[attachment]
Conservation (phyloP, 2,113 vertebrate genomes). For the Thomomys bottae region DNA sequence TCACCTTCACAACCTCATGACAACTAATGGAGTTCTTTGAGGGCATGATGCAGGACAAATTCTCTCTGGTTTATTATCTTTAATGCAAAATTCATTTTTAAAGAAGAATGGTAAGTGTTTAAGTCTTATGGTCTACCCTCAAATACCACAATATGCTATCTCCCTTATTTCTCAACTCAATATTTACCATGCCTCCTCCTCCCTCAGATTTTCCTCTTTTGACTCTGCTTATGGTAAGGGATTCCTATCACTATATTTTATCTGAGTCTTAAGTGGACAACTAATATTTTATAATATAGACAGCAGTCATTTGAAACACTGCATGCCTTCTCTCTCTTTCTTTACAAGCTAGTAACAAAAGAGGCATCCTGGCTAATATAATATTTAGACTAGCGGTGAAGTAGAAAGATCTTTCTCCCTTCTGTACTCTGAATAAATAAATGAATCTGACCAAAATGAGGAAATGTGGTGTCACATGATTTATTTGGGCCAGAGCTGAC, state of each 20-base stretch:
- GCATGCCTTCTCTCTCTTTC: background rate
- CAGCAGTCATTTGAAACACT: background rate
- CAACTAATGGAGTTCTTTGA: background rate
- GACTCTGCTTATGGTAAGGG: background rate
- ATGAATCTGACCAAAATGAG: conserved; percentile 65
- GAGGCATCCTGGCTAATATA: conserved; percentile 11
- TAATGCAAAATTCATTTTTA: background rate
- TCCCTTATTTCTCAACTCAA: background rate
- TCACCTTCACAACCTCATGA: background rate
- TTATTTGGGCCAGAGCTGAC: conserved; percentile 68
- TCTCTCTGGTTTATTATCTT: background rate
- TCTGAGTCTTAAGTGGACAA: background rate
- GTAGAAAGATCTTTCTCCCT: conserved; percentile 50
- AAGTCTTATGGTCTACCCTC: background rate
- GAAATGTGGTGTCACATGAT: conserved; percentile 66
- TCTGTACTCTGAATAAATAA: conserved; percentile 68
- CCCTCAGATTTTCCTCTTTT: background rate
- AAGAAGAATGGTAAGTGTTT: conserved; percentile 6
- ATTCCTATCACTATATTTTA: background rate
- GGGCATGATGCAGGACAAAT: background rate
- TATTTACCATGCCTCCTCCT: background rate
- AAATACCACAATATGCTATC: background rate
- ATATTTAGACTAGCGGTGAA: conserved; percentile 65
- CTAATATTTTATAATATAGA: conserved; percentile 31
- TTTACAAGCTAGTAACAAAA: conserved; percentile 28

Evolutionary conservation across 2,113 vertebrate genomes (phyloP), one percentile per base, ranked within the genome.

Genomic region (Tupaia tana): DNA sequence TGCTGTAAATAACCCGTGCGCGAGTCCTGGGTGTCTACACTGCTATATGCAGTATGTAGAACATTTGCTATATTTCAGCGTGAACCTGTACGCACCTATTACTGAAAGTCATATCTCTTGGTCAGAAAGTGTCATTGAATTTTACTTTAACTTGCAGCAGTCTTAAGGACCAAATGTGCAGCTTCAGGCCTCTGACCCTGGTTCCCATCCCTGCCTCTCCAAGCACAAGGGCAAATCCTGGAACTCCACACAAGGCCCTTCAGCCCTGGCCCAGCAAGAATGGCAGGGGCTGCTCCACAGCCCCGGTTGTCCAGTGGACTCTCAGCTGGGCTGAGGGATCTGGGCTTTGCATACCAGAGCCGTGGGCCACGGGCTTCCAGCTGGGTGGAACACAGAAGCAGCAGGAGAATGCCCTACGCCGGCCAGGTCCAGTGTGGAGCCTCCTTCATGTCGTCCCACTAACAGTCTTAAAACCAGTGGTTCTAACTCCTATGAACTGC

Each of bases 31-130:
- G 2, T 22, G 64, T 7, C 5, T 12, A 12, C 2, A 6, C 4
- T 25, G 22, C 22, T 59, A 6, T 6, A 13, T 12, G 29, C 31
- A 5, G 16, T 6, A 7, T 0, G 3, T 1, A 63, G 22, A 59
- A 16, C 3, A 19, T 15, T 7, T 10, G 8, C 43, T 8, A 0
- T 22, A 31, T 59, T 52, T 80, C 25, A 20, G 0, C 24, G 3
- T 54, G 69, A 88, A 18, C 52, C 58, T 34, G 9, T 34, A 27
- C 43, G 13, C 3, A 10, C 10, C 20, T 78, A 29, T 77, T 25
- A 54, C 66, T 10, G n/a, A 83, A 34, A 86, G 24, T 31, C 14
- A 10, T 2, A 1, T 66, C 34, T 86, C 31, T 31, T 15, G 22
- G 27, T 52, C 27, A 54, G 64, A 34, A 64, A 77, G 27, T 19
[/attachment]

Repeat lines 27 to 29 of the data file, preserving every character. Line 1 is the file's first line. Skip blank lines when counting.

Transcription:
Evolutionary conservation across 2,113 vertebrate genomes (phyloP), one percentile per base, ranked within the genome.

Genomic region (Tupaia tana): DNA sequence TGCTGTAAATAACCCGTGCGCGAGTCCTGGGTGTCTACACTGCTATATGCAGTATGTAGAACATTTGCTATATTTCAGCGTGAACCTGTACGCACCTATTACTGAAAGTCATATCTCTTGGTCAGAAAGTGTCATTGAATTTTACTTTAACTTGCAGCAGTCTTAAGGACCAAATGTGCAGCTTCAGGCCTCTGACCCTGGTTCCCATCCCTGCCTCTCCAAGCACAAGGGCAAATCCTGGAACTCCACACAAGGCCCTTCAGCCCTGGCCCAGCAAGAATGGCAGGGGCTGCTCCACAGCCCCGGTTGTCCAGTGGACTCTCAGCTGGGCTGAGGGATCTGGGCTTTGCATACCAGAGCCGTGGGCCACGGGCTTCCAGCTGGGTGGAACACAGAAGCAGCAGGAGAATGCCCTACGCCGGCCAGGTCCAGTGTGGAGCCTCCTTCATGTCGTCCCACTAACAGTCTTAAAACCAGTGGTTCTAACTCCTATGAACTGC

Each of bases 31-130: